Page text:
Returning to the UK more than six years ago after spending 20+ years in Colombia was a great opportunity to get rid of a lot of stuff. When you have to fit your entire life in 2 suitcases you quickly learn to prioritise. While saying good-bye to my family I felt light (the bags were really heavy though), fresh and resourceful. I had myself + 2 suitcases and it was enough. It was like starting from scratch but knowing that there was nothing I couldn’t do without. Of course we all need food, shelter and clothing but by stuff I mean all the things we buy that end up piled somewhere, thrown away, stored under the bed or in our to-sort-out drawer. I stopped buying clothes 2 years ago but tops, trousers, and shoes keep coming my way. I still have the first mobile I bought upon arrival. It restarts when it wants to but it has never let me down. When I’m out and about and get lost I just ask people for directions. I can’t remember how many times someone has contacted me to let me know they are lost because their mobile phone map app isn’t working. My only advice in these situations is to ask bystanders like in the old times.
A year ago I came across a guy named Dave and the 100 thing challenge, his way to personalise his efforts to fight consumerism and “live a life of simplicity, characterised by joyfulness and thoughtfulness”. Dave has been inspiring hundreds of people around the world to reduce (the amount of stuff you have), refuse (to buy more stuff) and rejig (your priorities). When we realise we don’t need all the things we think we need we are taking our first step into reevaluating what’s important for us. Needing less stuff means we need less money, therefore we no longer have to accept the “default” working hours. What would we do with all that spare time? Probably more of the things we love doing. Happy people do the things they love doing. It probably also applies for most healthy people.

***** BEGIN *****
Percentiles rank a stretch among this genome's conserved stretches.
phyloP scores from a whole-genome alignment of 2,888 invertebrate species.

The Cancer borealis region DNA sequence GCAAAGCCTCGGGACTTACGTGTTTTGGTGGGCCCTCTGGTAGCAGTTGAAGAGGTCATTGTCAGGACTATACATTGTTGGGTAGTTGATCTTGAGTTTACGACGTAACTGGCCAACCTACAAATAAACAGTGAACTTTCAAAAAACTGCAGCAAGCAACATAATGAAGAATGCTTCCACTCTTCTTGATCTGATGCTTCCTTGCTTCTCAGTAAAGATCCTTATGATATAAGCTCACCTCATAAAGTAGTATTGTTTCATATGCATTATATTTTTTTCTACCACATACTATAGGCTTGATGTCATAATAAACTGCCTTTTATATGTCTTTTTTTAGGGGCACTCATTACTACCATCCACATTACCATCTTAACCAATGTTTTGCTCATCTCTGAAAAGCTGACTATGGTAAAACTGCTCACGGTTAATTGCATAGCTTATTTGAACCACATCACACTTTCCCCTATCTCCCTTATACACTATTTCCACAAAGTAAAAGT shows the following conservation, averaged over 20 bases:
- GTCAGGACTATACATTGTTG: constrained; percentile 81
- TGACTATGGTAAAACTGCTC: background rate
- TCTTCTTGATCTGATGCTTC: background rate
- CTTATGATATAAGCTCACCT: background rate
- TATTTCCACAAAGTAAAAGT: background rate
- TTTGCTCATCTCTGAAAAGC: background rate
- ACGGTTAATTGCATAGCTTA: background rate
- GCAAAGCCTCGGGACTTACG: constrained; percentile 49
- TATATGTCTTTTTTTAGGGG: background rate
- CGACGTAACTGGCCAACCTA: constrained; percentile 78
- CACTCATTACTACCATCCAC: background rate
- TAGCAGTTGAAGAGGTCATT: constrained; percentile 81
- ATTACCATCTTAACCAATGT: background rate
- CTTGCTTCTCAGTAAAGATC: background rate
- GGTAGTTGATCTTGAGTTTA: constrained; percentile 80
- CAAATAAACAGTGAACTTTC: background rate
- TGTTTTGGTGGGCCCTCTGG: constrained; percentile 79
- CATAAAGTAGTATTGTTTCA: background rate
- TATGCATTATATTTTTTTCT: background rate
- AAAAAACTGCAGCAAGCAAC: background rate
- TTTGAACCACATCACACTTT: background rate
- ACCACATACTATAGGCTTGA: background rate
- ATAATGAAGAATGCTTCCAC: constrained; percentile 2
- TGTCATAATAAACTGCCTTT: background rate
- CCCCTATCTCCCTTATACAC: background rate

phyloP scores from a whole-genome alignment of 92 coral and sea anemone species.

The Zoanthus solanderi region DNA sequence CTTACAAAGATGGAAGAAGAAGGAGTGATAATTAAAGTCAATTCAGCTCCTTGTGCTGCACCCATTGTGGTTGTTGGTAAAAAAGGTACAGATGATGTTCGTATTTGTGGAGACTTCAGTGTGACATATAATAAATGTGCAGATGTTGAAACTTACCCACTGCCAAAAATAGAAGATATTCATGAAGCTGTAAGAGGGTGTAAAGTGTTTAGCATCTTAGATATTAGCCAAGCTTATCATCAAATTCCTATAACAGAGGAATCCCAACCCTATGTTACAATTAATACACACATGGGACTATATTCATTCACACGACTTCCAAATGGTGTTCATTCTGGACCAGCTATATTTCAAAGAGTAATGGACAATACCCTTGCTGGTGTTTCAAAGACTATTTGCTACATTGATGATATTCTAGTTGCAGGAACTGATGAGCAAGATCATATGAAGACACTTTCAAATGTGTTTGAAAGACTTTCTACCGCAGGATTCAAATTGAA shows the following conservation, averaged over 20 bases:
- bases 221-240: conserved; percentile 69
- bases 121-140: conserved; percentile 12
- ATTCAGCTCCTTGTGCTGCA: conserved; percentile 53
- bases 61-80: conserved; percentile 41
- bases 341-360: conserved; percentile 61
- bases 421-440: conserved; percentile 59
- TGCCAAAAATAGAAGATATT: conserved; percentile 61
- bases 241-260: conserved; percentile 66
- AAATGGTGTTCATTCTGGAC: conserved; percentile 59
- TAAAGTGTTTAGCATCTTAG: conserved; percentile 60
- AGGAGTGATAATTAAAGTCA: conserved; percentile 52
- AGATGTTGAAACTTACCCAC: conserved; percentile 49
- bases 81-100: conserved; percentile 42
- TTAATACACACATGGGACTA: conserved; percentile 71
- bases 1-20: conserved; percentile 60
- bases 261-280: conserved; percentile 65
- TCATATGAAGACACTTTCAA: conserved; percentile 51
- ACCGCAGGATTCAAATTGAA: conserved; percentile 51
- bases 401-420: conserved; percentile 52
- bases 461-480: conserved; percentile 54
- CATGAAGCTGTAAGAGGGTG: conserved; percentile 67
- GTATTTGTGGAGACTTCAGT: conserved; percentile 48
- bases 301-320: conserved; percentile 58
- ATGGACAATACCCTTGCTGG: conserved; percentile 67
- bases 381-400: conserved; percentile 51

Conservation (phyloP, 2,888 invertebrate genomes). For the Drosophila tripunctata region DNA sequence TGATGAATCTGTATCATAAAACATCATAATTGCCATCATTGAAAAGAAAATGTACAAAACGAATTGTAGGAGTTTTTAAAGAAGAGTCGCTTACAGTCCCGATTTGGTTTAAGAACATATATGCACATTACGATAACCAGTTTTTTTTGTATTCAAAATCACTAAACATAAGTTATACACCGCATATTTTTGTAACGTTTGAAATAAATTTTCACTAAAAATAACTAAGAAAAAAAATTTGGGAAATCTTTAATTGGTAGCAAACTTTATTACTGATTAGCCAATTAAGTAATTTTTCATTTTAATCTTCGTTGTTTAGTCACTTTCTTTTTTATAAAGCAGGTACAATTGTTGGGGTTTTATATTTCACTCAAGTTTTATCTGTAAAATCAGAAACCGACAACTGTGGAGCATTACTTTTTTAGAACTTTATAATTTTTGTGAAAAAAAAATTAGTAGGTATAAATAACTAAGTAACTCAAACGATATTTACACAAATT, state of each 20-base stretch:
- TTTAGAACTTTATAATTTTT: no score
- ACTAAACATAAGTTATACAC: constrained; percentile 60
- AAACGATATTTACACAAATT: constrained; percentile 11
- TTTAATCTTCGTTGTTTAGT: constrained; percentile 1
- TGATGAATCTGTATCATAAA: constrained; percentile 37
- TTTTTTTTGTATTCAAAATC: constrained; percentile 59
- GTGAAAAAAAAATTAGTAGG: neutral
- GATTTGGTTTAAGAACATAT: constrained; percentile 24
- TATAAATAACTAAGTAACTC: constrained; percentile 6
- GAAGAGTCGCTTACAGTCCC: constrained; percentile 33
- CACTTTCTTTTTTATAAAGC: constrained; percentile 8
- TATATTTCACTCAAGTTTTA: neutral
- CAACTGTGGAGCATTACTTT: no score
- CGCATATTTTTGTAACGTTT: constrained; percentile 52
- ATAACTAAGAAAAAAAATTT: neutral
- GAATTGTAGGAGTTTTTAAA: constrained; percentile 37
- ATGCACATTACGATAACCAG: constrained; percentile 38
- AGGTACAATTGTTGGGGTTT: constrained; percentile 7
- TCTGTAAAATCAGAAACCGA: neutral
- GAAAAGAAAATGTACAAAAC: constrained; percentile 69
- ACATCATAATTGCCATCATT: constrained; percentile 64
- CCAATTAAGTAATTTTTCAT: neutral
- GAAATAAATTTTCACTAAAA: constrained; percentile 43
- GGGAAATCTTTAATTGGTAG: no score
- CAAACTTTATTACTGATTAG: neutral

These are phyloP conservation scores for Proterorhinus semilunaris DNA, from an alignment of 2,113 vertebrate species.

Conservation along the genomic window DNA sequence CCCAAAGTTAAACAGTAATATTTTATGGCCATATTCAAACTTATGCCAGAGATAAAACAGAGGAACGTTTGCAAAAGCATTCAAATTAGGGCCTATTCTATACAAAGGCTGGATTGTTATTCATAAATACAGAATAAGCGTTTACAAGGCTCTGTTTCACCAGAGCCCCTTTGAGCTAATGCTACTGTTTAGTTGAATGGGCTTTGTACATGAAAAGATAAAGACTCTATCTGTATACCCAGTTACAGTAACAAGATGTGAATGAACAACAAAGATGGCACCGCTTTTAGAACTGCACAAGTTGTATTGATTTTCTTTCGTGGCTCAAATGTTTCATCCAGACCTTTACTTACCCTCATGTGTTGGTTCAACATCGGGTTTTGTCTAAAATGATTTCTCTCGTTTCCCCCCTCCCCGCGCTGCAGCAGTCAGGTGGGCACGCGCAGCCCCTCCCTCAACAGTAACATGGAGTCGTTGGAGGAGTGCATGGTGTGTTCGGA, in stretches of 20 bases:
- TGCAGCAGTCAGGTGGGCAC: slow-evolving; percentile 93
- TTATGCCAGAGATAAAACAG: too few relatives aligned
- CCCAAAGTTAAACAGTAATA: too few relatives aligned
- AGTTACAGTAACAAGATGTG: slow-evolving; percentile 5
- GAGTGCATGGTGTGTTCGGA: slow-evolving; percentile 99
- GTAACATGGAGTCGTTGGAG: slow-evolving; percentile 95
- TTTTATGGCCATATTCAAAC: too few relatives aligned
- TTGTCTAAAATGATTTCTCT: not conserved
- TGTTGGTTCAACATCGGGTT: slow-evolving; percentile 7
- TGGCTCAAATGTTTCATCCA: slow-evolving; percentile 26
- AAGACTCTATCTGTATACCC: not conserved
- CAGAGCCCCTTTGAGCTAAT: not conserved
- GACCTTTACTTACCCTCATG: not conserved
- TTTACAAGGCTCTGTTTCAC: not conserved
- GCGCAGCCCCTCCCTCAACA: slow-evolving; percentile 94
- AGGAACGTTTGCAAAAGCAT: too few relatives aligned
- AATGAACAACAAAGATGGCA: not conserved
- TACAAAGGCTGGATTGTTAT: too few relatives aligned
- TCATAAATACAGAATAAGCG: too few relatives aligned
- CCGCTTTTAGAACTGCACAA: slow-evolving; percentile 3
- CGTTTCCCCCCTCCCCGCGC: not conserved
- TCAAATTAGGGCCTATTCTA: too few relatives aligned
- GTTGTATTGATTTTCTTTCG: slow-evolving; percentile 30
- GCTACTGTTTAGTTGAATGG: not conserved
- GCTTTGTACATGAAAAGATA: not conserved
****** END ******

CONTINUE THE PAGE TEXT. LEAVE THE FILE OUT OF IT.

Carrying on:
I like how Leo Babauta puts it:
1. Identify what’s most important to you.
2. Eliminate everything else.
He’s got a longer version here under the heading 72 ways to simplify your life.
Inspired by Dave and Leo I started to strive for less stuff and once again I feel like when I left Colombia.
So, if you:
1. have a sort-out you’ve been postponing,
2. misplaced your shed/garage keys on purpose, or
3. can’t fit one more thing under your bed;
striving for less could inspire you to get that job done. And remember, your unwanted, unused or used-but-forgotten stuff is someone’s treasure.
I’m a radiant sun now